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Swan Lake & Giselle, Mikhailovsky Ballet, London Coliseum | reviews, news & interviews

Swan Lake & Giselle, Mikhailovsky Ballet, London Coliseum

Swan Lake & Giselle, Mikhailovsky Ballet, London Coliseum

The St Petersburg visitors add riches of style from ballet's past - and a gem of a Giselle

The Mikhailovsky's 'Swan Lake': recreating the famous 1956 Bolshoi production, with their own softer tintPhotographs by Nikolai Krusser/Mikhailovsky Ballet

It would be tough for any Russian ballet company to come into worldly, balletwise London just ahead of the great Bolshoi, but the Mikhailovsky Ballet make a very pleasing impression in their first week at the Coliseum with a pretty and historically interesting Swan Lake and a gently antique Giselle, and dancing that more than most underscores the rare pleasures of period style.

The Swan Lake production is significant for both London and the Bolshoi, in fact, as it is a careful restaging of that 1956 version in which the Bolshoi made an indelible smash hit of their first trip here. Overtaken 40 years ago by Yuri Grigorovich’s own complete remake that remains entrenched in Moscow, this earlier production has been picked up and revived by the second-ranking ballet company of St Petersburg, where the dancers have a softer and more reticent style that makes this a dainty dish.

Swan_Lake_Act_3The designs are recreations of early ones by the great Bolshoi designer Simon Virsaladze, who later adopted a brasher, more expressionist manner in his designs for Grigorovich; but what a chic couturier he could be, spiralling deft black curlicues up white silk, trimming narrow waists with golden girdles, and popping a little feathered hat, cape and heeled white shoes on the hero. Tints of duck-egg, rust and soft gold warm the graphic black and white. I'm sorry at the substitution of the sexy, perky little tutus of the 1956 production by longer, softer swan tutus, but otherwise this is a relishable parade of Fifties ballet fashions.

Choreographically, it is a freehand fusion of the 1892 Petipa/Ivanov with 60 years of embellishments and alterations by Alexander Gorsky and Asaf Messerer, each trying in their way to satisfy current fashions in theatre art. These entail removing the mime and more static parts and packing the work with optimistic jesters and nose-to-tail dances that leave no time to reflect too much on the possibly greater ripples in human nature that could be found in it.

If you appreciate Swan Lake as a romance of emotional and spiritual schism, this is not the production for you, but it has some very lovely free-running swan ensembles, less symmetrical than Ivanov’s, but more expressive of nature. These swans commune actively in the encounter between Odette, their queen, and the Prince. I don’t think the Mikhailovsky's obedient girls yet have found possession of the music or quite its poetic song, in the way that creates a holy corps de ballet, but they have those fluid St Petersburg backs and necks that wash grace through any movement.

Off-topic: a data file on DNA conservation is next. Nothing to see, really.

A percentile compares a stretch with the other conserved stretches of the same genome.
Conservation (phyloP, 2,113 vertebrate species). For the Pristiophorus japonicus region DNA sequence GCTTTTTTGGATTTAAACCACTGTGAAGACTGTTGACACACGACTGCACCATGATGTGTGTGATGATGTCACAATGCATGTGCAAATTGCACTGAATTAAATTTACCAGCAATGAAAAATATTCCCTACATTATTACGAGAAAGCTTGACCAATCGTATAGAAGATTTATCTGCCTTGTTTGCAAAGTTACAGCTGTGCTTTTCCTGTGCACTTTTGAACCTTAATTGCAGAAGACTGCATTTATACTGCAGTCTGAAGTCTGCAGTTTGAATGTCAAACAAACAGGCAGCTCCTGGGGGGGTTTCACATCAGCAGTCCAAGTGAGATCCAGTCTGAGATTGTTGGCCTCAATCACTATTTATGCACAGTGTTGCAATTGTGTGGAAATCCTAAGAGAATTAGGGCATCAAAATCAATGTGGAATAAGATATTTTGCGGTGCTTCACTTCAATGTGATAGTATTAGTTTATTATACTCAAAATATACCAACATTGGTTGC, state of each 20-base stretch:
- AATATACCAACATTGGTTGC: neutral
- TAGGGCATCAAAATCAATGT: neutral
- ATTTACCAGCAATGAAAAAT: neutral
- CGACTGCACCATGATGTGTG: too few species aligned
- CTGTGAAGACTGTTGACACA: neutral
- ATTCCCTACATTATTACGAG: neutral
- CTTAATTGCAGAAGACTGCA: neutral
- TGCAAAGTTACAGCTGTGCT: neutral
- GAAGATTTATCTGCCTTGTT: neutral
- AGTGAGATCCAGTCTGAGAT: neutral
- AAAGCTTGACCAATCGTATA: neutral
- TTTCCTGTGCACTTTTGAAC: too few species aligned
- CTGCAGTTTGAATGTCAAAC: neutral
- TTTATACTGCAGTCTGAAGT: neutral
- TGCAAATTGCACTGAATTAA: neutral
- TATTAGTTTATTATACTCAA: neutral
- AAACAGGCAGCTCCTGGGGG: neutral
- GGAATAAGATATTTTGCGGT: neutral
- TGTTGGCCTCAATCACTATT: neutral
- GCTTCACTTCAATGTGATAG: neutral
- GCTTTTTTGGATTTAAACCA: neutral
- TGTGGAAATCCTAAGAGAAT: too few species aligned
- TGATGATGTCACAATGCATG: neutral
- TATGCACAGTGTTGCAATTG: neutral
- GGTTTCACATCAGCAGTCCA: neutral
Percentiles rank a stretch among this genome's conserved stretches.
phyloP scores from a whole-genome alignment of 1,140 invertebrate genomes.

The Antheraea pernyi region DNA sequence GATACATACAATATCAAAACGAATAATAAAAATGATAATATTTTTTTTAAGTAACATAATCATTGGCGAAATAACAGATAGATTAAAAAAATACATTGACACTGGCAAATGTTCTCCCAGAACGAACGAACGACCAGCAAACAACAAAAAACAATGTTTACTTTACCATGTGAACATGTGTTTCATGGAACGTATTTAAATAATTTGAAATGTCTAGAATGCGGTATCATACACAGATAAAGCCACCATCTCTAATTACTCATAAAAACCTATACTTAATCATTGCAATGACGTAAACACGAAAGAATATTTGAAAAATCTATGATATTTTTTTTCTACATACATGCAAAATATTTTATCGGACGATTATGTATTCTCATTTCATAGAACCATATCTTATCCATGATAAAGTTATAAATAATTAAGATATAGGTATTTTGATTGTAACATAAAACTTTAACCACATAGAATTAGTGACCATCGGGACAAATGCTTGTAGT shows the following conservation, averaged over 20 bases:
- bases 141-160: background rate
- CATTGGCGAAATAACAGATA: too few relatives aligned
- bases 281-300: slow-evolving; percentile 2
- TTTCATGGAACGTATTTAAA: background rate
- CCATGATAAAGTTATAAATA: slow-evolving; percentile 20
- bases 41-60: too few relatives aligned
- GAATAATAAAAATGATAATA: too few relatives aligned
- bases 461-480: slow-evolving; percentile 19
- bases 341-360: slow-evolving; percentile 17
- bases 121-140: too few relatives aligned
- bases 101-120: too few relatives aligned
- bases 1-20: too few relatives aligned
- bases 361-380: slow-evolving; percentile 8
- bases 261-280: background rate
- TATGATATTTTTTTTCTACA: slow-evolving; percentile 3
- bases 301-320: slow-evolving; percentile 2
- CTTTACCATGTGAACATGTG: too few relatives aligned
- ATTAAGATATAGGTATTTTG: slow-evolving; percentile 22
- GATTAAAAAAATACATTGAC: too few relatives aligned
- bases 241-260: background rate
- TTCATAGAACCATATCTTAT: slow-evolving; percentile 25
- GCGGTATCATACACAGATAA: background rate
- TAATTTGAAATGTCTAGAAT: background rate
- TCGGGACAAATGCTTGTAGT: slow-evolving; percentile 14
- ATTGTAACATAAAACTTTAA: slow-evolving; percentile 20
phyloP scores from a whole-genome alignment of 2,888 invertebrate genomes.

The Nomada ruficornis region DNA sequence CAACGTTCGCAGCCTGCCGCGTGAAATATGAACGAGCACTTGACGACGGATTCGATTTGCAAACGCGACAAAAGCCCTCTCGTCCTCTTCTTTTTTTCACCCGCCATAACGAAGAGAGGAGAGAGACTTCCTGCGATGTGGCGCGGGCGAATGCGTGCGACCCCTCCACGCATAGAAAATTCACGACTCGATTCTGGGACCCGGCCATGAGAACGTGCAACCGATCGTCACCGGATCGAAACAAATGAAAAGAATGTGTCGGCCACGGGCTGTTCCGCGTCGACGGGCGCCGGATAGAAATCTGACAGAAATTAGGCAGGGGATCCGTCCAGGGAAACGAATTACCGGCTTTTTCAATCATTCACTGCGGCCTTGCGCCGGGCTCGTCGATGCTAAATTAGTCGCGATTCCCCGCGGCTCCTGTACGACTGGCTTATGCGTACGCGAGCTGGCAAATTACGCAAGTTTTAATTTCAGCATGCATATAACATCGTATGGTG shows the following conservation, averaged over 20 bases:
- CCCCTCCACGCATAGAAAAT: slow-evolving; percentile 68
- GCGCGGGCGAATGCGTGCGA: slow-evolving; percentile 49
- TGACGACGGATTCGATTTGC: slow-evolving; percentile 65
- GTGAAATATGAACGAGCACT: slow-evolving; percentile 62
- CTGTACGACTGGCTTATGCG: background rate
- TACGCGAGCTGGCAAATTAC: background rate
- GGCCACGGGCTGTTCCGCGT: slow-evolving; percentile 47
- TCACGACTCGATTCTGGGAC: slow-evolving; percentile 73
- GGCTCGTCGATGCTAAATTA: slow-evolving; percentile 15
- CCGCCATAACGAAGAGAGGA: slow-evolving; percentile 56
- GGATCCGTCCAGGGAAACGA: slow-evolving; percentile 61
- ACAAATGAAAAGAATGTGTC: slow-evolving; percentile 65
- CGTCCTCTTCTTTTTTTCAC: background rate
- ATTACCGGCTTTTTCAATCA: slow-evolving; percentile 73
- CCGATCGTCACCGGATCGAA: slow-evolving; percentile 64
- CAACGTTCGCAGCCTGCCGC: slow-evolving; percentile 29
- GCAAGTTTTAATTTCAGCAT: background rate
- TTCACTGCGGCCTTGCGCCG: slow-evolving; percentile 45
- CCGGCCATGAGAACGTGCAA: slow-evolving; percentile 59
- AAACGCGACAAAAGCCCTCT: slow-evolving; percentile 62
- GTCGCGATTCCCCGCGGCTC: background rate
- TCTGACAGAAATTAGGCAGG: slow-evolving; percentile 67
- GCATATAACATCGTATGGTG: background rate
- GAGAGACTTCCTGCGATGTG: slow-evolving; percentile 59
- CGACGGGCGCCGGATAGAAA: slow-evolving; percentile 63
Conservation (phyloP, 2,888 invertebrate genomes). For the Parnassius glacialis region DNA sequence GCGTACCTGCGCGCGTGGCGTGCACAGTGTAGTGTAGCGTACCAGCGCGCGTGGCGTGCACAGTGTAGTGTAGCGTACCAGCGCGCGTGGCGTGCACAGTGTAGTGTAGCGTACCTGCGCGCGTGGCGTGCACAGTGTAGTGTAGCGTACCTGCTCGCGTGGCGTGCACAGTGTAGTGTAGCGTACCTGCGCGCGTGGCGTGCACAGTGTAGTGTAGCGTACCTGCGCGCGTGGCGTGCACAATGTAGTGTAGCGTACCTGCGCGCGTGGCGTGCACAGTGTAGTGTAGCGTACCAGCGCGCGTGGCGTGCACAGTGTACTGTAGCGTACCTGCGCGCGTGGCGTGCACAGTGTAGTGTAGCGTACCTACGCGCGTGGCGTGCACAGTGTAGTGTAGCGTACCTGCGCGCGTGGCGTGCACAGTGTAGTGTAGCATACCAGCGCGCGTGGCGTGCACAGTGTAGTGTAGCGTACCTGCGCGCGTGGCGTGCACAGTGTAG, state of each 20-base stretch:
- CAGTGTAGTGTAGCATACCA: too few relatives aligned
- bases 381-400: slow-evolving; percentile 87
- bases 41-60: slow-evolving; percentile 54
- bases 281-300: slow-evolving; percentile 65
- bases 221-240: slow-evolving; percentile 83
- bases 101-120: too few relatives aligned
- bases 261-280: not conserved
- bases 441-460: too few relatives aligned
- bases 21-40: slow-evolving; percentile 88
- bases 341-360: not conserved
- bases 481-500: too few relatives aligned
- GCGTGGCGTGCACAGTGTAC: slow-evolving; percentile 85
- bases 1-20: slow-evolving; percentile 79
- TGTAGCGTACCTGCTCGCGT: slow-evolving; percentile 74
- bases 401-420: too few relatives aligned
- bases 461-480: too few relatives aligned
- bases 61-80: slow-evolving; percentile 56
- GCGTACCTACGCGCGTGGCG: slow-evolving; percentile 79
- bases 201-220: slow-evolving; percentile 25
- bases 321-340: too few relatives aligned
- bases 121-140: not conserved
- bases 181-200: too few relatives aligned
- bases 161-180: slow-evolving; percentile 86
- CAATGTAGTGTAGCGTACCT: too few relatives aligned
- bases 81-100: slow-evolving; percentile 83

Swan_Lake_Act_3_swans_RothbartAnd there are choice period acting details that seem terribly-terribly Fifties, such as the nice Soviet briskness of the mime between Prince Siegfried and the Queen in Act One. In many productions her draconian order to him to get married or else is the critical plot hinge that sets off his flight to the lake and the subsequent magical fantasy. Here it went: Queen, gesturing: “Two girls here. You going to marry one of them?” Prince: “No, mother.” Queen: “Ah. Goodbye.”

The performances reflected this reticence, with dainty court damsels and Denis Tolmachev’s tough and tiny jester bringing a bit of welcome macho to the stage rather overpopulated with mousey men. Alas, the leading man, Marat Shemiunov, danced in such ladylike fashion that I would have preferred a girl in breeches, frankly. Very tall, but very Julian Clary and not technically competent. I couldn’t blame the Odette/ Odile, Ekaterina Borchenko, for showing not the faintest awareness that there was a man about the place at all, as she dutifully exaggerated and stretched out every swan pose 2010-style with little regard for music. But I suspect she was shaking with nerves, frequently dropping her chin and seeming to lose the thread of her steps here and there.